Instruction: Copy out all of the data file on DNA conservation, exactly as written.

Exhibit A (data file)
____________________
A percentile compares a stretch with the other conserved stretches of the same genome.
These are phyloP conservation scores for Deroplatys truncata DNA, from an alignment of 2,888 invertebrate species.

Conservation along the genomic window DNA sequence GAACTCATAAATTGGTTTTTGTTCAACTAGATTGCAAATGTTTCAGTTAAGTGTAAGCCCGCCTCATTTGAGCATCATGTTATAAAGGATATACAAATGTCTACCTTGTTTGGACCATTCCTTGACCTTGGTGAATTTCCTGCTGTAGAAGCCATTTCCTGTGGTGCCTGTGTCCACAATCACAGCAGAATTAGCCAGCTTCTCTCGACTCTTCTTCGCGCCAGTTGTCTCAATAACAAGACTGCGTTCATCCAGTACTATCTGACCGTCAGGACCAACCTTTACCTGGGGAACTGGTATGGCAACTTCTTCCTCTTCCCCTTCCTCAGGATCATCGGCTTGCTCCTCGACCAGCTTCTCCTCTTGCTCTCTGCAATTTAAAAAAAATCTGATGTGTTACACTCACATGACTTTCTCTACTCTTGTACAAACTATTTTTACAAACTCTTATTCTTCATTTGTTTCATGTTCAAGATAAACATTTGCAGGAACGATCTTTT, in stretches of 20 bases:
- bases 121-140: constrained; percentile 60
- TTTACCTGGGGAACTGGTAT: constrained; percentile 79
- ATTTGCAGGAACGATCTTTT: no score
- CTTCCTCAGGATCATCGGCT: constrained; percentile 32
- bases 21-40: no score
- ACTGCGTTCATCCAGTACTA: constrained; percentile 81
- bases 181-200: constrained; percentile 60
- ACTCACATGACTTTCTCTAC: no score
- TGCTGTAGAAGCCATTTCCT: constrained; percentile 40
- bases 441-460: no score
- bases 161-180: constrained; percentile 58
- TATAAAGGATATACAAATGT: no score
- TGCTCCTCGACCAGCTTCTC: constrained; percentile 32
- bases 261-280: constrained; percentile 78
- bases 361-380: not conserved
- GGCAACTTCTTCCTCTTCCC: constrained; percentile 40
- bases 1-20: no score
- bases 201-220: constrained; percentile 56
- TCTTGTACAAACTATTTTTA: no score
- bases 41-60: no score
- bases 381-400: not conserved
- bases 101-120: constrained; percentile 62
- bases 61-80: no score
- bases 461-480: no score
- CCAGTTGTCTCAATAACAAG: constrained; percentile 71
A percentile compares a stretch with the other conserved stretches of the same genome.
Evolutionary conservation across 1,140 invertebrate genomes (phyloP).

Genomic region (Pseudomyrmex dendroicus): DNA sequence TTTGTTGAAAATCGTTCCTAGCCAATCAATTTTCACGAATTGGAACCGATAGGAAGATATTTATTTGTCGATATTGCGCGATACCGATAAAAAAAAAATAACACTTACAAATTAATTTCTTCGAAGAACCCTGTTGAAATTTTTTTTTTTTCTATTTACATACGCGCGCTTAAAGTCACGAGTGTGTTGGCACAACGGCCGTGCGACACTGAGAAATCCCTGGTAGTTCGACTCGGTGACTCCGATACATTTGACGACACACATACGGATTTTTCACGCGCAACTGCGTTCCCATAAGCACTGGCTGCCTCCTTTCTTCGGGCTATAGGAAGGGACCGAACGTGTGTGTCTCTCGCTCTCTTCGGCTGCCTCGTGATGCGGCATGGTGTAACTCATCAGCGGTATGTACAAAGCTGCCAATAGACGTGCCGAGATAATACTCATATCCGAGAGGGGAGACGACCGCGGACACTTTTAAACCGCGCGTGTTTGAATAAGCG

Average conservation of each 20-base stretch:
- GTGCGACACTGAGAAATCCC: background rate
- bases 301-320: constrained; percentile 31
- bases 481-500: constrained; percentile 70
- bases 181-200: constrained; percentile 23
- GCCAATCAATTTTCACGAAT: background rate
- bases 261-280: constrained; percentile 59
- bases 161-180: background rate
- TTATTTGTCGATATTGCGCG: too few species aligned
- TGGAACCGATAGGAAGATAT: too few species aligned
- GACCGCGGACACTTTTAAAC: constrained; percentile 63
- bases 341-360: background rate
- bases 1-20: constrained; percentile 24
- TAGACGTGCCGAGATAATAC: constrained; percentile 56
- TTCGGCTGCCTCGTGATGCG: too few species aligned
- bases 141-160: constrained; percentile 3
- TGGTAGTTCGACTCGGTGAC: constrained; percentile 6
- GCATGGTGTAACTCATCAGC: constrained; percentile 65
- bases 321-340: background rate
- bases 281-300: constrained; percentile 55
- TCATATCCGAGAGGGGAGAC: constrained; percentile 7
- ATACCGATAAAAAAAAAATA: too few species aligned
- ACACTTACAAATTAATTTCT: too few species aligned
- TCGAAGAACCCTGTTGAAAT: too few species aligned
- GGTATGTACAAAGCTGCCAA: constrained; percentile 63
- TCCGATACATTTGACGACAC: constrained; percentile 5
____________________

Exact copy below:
A percentile compares a stretch with the other conserved stretches of the same genome.
These are phyloP conservation scores for Deroplatys truncata DNA, from an alignment of 2,888 invertebrate species.

Conservation along the genomic window DNA sequence GAACTCATAAATTGGTTTTTGTTCAACTAGATTGCAAATGTTTCAGTTAAGTGTAAGCCCGCCTCATTTGAGCATCATGTTATAAAGGATATACAAATGTCTACCTTGTTTGGACCATTCCTTGACCTTGGTGAATTTCCTGCTGTAGAAGCCATTTCCTGTGGTGCCTGTGTCCACAATCACAGCAGAATTAGCCAGCTTCTCTCGACTCTTCTTCGCGCCAGTTGTCTCAATAACAAGACTGCGTTCATCCAGTACTATCTGACCGTCAGGACCAACCTTTACCTGGGGAACTGGTATGGCAACTTCTTCCTCTTCCCCTTCCTCAGGATCATCGGCTTGCTCCTCGACCAGCTTCTCCTCTTGCTCTCTGCAATTTAAAAAAAATCTGATGTGTTACACTCACATGACTTTCTCTACTCTTGTACAAACTATTTTTACAAACTCTTATTCTTCATTTGTTTCATGTTCAAGATAAACATTTGCAGGAACGATCTTTT, in stretches of 20 bases:
- bases 121-140: constrained; percentile 60
- TTTACCTGGGGAACTGGTAT: constrained; percentile 79
- ATTTGCAGGAACGATCTTTT: no score
- CTTCCTCAGGATCATCGGCT: constrained; percentile 32
- bases 21-40: no score
- ACTGCGTTCATCCAGTACTA: constrained; percentile 81
- bases 181-200: constrained; percentile 60
- ACTCACATGACTTTCTCTAC: no score
- TGCTGTAGAAGCCATTTCCT: constrained; percentile 40
- bases 441-460: no score
- bases 161-180: constrained; percentile 58
- TATAAAGGATATACAAATGT: no score
- TGCTCCTCGACCAGCTTCTC: constrained; percentile 32
- bases 261-280: constrained; percentile 78
- bases 361-380: not conserved
- GGCAACTTCTTCCTCTTCCC: constrained; percentile 40
- bases 1-20: no score
- bases 201-220: constrained; percentile 56
- TCTTGTACAAACTATTTTTA: no score
- bases 41-60: no score
- bases 381-400: not conserved
- bases 101-120: constrained; percentile 62
- bases 61-80: no score
- bases 461-480: no score
- CCAGTTGTCTCAATAACAAG: constrained; percentile 71
A percentile compares a stretch with the other conserved stretches of the same genome.
Evolutionary conservation across 1,140 invertebrate genomes (phyloP).

Genomic region (Pseudomyrmex dendroicus): DNA sequence TTTGTTGAAAATCGTTCCTAGCCAATCAATTTTCACGAATTGGAACCGATAGGAAGATATTTATTTGTCGATATTGCGCGATACCGATAAAAAAAAAATAACACTTACAAATTAATTTCTTCGAAGAACCCTGTTGAAATTTTTTTTTTTTCTATTTACATACGCGCGCTTAAAGTCACGAGTGTGTTGGCACAACGGCCGTGCGACACTGAGAAATCCCTGGTAGTTCGACTCGGTGACTCCGATACATTTGACGACACACATACGGATTTTTCACGCGCAACTGCGTTCCCATAAGCACTGGCTGCCTCCTTTCTTCGGGCTATAGGAAGGGACCGAACGTGTGTGTCTCTCGCTCTCTTCGGCTGCCTCGTGATGCGGCATGGTGTAACTCATCAGCGGTATGTACAAAGCTGCCAATAGACGTGCCGAGATAATACTCATATCCGAGAGGGGAGACGACCGCGGACACTTTTAAACCGCGCGTGTTTGAATAAGCG

Average conservation of each 20-base stretch:
- GTGCGACACTGAGAAATCCC: background rate
- bases 301-320: constrained; percentile 31
- bases 481-500: constrained; percentile 70
- bases 181-200: constrained; percentile 23
- GCCAATCAATTTTCACGAAT: background rate
- bases 261-280: constrained; percentile 59
- bases 161-180: background rate
- TTATTTGTCGATATTGCGCG: too few species aligned
- TGGAACCGATAGGAAGATAT: too few species aligned
- GACCGCGGACACTTTTAAAC: constrained; percentile 63
- bases 341-360: background rate
- bases 1-20: constrained; percentile 24
- TAGACGTGCCGAGATAATAC: constrained; percentile 56
- TTCGGCTGCCTCGTGATGCG: too few species aligned
- bases 141-160: constrained; percentile 3
- TGGTAGTTCGACTCGGTGAC: constrained; percentile 6
- GCATGGTGTAACTCATCAGC: constrained; percentile 65
- bases 321-340: background rate
- bases 281-300: constrained; percentile 55
- TCATATCCGAGAGGGGAGAC: constrained; percentile 7
- ATACCGATAAAAAAAAAATA: too few species aligned
- ACACTTACAAATTAATTTCT: too few species aligned
- TCGAAGAACCCTGTTGAAAT: too few species aligned
- GGTATGTACAAAGCTGCCAA: constrained; percentile 63
- TCCGATACATTTGACGACAC: constrained; percentile 5